After all, Cameron is 37 and has a lifetime .250 average. Among active players, only Jim Thome (2,313) has struck out more times than Cameron (1,798).
It's tough to get excited about that.
However, Cameron is a three time Gold Glover who can still go get the ball. Left field in Fenway should be a piece of cake for this guy, even if he's lost a step–and I've heard no indications that he has.
Additionally, JD Drew has averaged just 121 games a year over the last eleven seasons, and has never played in more than 146 in any of them. As customary, he will miss time for various reasons, and Cameron's ability to play terrific defense in all three outfield positions gives Terry Francona great flexibility.
The reason the Red Sox ended up with the 37-year-old Cameron is that there was a really limited market for corner outfielders after Jason Bay and Matt Holliday, both of whom are grossly overpriced.
Initially, I was hoping the Sox might sign Marlon Byrd or Xavier Nady, who was a rising star until he hurt his shoulder and had surgery last season. Perhaps that shoulder hasn't fully healed. You have to wonder if the Sox ever asked for his medical records?
And if the Red Sox are forced to part with Jacoby Ellsbury in an Adrian Gonzalez trade, then we may see Nady's name resurface, with Cameron going back to his natural position in center field.
The good news is that the Sox were able to get Cameron on a two year deal, at nearly $8 million per season. That may seem a bit pricey to some, but it's a short term arrangement that gets the Sox to their minor league kids, like Redick, Kalish and Westmoreland.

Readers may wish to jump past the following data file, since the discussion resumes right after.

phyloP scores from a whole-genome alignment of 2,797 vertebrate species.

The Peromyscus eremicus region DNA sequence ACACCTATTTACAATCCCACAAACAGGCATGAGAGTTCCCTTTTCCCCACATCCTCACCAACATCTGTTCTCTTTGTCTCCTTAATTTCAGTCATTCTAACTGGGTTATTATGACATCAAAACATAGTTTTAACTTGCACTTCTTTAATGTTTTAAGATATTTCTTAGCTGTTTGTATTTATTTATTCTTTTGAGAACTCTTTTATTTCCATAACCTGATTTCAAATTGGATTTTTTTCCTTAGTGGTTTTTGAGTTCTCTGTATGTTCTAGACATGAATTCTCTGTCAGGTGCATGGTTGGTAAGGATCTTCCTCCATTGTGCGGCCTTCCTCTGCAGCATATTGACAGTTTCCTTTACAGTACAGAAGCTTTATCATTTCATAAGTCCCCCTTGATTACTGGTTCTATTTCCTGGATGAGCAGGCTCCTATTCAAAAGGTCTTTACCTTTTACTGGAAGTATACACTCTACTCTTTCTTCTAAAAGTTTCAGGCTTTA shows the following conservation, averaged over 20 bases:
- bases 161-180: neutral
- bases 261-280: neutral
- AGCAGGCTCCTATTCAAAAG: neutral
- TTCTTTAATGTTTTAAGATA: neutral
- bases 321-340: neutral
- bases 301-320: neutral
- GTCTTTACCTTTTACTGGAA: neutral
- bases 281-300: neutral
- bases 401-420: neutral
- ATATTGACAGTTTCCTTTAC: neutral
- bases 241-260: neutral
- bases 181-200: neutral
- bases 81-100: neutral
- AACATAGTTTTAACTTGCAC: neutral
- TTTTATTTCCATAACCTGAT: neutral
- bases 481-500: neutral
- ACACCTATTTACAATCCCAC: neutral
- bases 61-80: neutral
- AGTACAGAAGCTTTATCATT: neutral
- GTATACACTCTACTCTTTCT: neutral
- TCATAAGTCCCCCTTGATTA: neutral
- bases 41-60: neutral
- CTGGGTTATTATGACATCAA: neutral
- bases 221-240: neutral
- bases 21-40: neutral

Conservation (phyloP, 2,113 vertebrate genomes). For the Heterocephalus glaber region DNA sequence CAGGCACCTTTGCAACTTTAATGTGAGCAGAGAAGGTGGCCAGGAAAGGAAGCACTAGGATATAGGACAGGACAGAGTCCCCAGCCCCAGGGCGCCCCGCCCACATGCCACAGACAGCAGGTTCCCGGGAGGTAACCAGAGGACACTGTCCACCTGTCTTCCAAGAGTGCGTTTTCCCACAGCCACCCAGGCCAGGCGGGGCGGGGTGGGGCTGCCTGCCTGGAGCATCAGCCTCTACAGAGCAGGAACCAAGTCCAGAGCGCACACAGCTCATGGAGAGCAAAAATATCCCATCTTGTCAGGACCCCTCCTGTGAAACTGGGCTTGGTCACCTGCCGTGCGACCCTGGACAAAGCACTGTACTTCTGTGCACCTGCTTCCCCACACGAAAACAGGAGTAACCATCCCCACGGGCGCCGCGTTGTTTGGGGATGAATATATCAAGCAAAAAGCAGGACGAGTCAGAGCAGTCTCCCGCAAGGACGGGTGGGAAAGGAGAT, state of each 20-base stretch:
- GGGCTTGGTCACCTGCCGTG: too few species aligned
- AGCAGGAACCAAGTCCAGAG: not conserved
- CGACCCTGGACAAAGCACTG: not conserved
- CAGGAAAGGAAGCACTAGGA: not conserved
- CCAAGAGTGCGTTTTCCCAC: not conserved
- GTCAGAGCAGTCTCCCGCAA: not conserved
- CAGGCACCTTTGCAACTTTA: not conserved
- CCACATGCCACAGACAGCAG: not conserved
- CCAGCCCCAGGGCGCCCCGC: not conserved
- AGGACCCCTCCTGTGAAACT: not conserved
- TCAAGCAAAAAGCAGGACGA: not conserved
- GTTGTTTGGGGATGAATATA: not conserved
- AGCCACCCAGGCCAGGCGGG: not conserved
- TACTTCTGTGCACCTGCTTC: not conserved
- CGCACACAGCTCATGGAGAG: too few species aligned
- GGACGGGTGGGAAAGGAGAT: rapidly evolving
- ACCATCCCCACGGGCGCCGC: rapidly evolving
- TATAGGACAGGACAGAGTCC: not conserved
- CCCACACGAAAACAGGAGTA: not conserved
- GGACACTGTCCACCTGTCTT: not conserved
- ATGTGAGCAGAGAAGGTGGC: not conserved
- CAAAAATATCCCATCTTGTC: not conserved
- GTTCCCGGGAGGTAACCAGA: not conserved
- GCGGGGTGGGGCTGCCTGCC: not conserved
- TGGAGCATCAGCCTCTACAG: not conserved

Cameron is the "bridge" that the Sox were talking about this offseason. And if they want to make a bid for someone like Carl Crawford next year, it will be easy to unload Cameron at that price.
It's worth noting that, with Cameron signing for just two years, the Red Sox will now have two outfield spots (left and right) opening up after the 2011 season.
I like that Cameron is said to be a a high character guy and a great clubhouse presence. Apparently, everyone loves him because he's a funny guy and a unifying figure. For whatever it's worth, he should keep things light and relaxed in the Sox clubhouse.
While Cameron's batting average worries me a bit, he has a career .340 OBP, which softens that a little. And he hit at least 20 homers eight times in his career. Over the last 11 years he's averaged 22 HR per season. And it can't be forgotten that he's played his career in expansive pitcher's parks in San Diego
and New York.
The combination of Cameron and Jeremy Hermida should be able to make up for Bay's lost offense.
On a side note, I think everyone is really curious to watch Hermida play, and find out if he can live up to the potential that once had him ranked so highly throughout baseball.
In the end, Cameron will also improve the Red Sox run prevention next year. As a whole, team defense should improve across the board, depending on who's at third / first.
So while Cameron isn't a star attraction, or a big name like Holliday or Bay, he should make a positive impact on the Red Sox in a variety of ways. And the Red Sox were able to acquire him short term, at a cost they can easily afford.
By the way, FanGraphs
has this interesting bit here which says that Cameron is actually a better all around player than Bay.